James Bond theme composer dies — Analysis
Monty Norman, a UK-based songwriter, died in April at the age of just 94
According to an official statement, Monty Norman, a British composer, has died at the age of 1994. He was most well-known for his iconic James Bond theme.
“After a short battle, Monty Norman passed away on the 11th of July 2022.,” the release read.
Norman, born Monty Noserovitch, was hired by producer Albert ‘Cubby’ Broccoli in 1962 to write a theme for ‘Dr. No’, the first James Bond film. His composition, which he’d originally written for a proposed musical adaptation of the VS Naipaul novel ‘A House for Mr. Biswas’, has been used in all 25 films featuring the fictional British super-spy.
Producers hired John Barry to arrange the Bond theme and use it in scores for nearly a dozen other Bond movies. Norman filed a lawsuit against the Sunday Times newspaper because Barry’s name was wrongly listed in a 1997 Sunday Times article. Norman won the lawsuit in 2002, receiving £30,000 ($35,710) in damages.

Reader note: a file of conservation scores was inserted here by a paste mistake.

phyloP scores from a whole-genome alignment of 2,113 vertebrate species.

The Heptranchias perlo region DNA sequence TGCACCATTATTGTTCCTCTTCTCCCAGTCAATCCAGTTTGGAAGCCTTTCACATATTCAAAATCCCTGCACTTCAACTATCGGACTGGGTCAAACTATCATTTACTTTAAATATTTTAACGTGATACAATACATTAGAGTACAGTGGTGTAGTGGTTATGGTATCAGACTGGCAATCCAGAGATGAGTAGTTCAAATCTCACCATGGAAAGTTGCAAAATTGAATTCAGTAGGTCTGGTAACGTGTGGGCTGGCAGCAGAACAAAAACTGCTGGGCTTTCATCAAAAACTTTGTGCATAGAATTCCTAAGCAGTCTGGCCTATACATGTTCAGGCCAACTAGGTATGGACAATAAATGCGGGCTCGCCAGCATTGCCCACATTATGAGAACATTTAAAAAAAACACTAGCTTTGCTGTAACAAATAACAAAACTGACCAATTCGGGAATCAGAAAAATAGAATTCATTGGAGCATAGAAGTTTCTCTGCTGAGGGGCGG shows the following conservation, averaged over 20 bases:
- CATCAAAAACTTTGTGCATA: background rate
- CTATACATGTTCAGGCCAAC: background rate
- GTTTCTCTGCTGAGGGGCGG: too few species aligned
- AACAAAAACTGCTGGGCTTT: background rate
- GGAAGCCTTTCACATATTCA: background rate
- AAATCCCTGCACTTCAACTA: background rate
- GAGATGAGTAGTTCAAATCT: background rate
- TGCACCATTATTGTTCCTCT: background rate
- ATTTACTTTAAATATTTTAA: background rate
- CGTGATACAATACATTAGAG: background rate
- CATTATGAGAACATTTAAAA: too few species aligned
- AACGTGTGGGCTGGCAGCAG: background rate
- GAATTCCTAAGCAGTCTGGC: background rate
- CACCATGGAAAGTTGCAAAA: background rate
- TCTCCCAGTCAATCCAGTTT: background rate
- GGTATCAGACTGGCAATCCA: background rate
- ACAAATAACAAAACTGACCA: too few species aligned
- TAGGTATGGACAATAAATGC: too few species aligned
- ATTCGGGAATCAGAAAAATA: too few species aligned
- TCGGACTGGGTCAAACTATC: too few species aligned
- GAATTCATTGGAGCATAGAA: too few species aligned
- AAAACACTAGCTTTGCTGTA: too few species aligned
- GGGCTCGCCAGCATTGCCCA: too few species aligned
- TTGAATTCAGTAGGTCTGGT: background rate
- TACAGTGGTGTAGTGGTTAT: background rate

Norman also wrote songs for stage musicals, including ‘Expresso Bongo’, ‘Make Me an Offer’, ‘Poppy’, and ‘Songbook,’ and composed the score for the 1963 Bob Hope comedy ‘Call Me Bwana’. He even received an Olivier Award and Evening Standard Award in 1979 for his work on ‘Songbook’. He acknowledged, however, that Bond would always outweigh any other achievements in a recent commentary.
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“Well, I hope when the time comes people will remember that I’ve done quite a few things, but the fact that James Bond is so iconic in everybody’s mind – you can’t argue with that and nor would I want toNorman said,
Rina Caesari (his second wife) and his son, his daughter, are the survivors of the late composer.
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